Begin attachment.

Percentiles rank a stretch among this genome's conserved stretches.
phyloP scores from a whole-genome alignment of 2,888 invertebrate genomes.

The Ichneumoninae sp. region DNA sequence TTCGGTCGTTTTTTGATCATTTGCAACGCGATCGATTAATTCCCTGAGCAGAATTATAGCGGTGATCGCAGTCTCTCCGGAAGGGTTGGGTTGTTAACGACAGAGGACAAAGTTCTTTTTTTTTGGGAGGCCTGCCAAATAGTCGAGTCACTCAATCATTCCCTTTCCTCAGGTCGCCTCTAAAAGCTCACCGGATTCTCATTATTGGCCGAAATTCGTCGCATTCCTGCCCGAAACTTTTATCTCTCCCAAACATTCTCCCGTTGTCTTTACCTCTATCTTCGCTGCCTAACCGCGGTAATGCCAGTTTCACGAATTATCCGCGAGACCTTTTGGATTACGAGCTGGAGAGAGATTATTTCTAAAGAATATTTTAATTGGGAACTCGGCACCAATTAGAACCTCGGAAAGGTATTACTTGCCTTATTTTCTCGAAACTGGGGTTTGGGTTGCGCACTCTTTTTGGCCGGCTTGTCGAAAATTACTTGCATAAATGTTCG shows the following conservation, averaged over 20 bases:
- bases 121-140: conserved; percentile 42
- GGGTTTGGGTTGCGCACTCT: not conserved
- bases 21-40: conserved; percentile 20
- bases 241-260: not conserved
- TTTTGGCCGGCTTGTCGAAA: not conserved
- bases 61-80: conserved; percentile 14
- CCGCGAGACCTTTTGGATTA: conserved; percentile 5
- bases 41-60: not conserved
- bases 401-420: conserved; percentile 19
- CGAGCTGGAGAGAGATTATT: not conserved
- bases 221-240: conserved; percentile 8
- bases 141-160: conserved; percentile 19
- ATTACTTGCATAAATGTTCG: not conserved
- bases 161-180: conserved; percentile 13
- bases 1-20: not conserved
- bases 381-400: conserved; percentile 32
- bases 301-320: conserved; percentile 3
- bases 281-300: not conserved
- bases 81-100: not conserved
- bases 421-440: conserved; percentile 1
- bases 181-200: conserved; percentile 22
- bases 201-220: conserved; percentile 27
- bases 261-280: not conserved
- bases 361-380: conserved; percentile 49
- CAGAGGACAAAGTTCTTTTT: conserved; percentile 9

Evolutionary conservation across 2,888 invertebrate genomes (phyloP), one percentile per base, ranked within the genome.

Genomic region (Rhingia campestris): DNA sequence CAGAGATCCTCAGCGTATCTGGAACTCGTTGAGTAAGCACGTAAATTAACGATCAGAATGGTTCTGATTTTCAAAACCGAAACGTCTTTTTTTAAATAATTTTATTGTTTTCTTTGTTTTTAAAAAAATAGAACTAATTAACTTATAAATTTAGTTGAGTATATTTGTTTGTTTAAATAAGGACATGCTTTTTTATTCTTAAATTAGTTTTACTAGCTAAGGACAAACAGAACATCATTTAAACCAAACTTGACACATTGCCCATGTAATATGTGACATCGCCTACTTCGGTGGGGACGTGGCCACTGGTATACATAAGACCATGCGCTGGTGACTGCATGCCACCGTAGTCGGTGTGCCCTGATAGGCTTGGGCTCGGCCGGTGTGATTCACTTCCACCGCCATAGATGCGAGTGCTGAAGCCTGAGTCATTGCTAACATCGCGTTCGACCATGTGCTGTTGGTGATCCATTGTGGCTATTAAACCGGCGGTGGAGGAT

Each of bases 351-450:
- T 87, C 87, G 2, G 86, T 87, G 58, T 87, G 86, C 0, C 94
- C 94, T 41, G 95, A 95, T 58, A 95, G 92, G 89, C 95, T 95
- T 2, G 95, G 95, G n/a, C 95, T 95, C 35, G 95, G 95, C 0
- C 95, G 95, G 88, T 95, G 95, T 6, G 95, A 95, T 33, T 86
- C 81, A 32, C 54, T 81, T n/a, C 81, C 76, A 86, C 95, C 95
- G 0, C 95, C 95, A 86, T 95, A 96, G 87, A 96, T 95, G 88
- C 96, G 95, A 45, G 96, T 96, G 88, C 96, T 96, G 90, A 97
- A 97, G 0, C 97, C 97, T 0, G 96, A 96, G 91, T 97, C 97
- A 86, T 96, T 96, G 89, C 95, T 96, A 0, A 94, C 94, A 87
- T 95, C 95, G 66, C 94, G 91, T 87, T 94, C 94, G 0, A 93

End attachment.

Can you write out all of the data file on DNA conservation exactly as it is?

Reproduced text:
Percentiles rank a stretch among this genome's conserved stretches.
phyloP scores from a whole-genome alignment of 2,888 invertebrate genomes.

The Ichneumoninae sp. region DNA sequence TTCGGTCGTTTTTTGATCATTTGCAACGCGATCGATTAATTCCCTGAGCAGAATTATAGCGGTGATCGCAGTCTCTCCGGAAGGGTTGGGTTGTTAACGACAGAGGACAAAGTTCTTTTTTTTTGGGAGGCCTGCCAAATAGTCGAGTCACTCAATCATTCCCTTTCCTCAGGTCGCCTCTAAAAGCTCACCGGATTCTCATTATTGGCCGAAATTCGTCGCATTCCTGCCCGAAACTTTTATCTCTCCCAAACATTCTCCCGTTGTCTTTACCTCTATCTTCGCTGCCTAACCGCGGTAATGCCAGTTTCACGAATTATCCGCGAGACCTTTTGGATTACGAGCTGGAGAGAGATTATTTCTAAAGAATATTTTAATTGGGAACTCGGCACCAATTAGAACCTCGGAAAGGTATTACTTGCCTTATTTTCTCGAAACTGGGGTTTGGGTTGCGCACTCTTTTTGGCCGGCTTGTCGAAAATTACTTGCATAAATGTTCG shows the following conservation, averaged over 20 bases:
- bases 121-140: conserved; percentile 42
- GGGTTTGGGTTGCGCACTCT: not conserved
- bases 21-40: conserved; percentile 20
- bases 241-260: not conserved
- TTTTGGCCGGCTTGTCGAAA: not conserved
- bases 61-80: conserved; percentile 14
- CCGCGAGACCTTTTGGATTA: conserved; percentile 5
- bases 41-60: not conserved
- bases 401-420: conserved; percentile 19
- CGAGCTGGAGAGAGATTATT: not conserved
- bases 221-240: conserved; percentile 8
- bases 141-160: conserved; percentile 19
- ATTACTTGCATAAATGTTCG: not conserved
- bases 161-180: conserved; percentile 13
- bases 1-20: not conserved
- bases 381-400: conserved; percentile 32
- bases 301-320: conserved; percentile 3
- bases 281-300: not conserved
- bases 81-100: not conserved
- bases 421-440: conserved; percentile 1
- bases 181-200: conserved; percentile 22
- bases 201-220: conserved; percentile 27
- bases 261-280: not conserved
- bases 361-380: conserved; percentile 49
- CAGAGGACAAAGTTCTTTTT: conserved; percentile 9

Evolutionary conservation across 2,888 invertebrate genomes (phyloP), one percentile per base, ranked within the genome.

Genomic region (Rhingia campestris): DNA sequence CAGAGATCCTCAGCGTATCTGGAACTCGTTGAGTAAGCACGTAAATTAACGATCAGAATGGTTCTGATTTTCAAAACCGAAACGTCTTTTTTTAAATAATTTTATTGTTTTCTTTGTTTTTAAAAAAATAGAACTAATTAACTTATAAATTTAGTTGAGTATATTTGTTTGTTTAAATAAGGACATGCTTTTTTATTCTTAAATTAGTTTTACTAGCTAAGGACAAACAGAACATCATTTAAACCAAACTTGACACATTGCCCATGTAATATGTGACATCGCCTACTTCGGTGGGGACGTGGCCACTGGTATACATAAGACCATGCGCTGGTGACTGCATGCCACCGTAGTCGGTGTGCCCTGATAGGCTTGGGCTCGGCCGGTGTGATTCACTTCCACCGCCATAGATGCGAGTGCTGAAGCCTGAGTCATTGCTAACATCGCGTTCGACCATGTGCTGTTGGTGATCCATTGTGGCTATTAAACCGGCGGTGGAGGAT

Each of bases 351-450:
- T 87, C 87, G 2, G 86, T 87, G 58, T 87, G 86, C 0, C 94
- C 94, T 41, G 95, A 95, T 58, A 95, G 92, G 89, C 95, T 95
- T 2, G 95, G 95, G n/a, C 95, T 95, C 35, G 95, G 95, C 0
- C 95, G 95, G 88, T 95, G 95, T 6, G 95, A 95, T 33, T 86
- C 81, A 32, C 54, T 81, T n/a, C 81, C 76, A 86, C 95, C 95
- G 0, C 95, C 95, A 86, T 95, A 96, G 87, A 96, T 95, G 88
- C 96, G 95, A 45, G 96, T 96, G 88, C 96, T 96, G 90, A 97
- A 97, G 0, C 97, C 97, T 0, G 96, A 96, G 91, T 97, C 97
- A 86, T 96, T 96, G 89, C 95, T 96, A 0, A 94, C 94, A 87
- T 95, C 95, G 66, C 94, G 91, T 87, T 94, C 94, G 0, A 93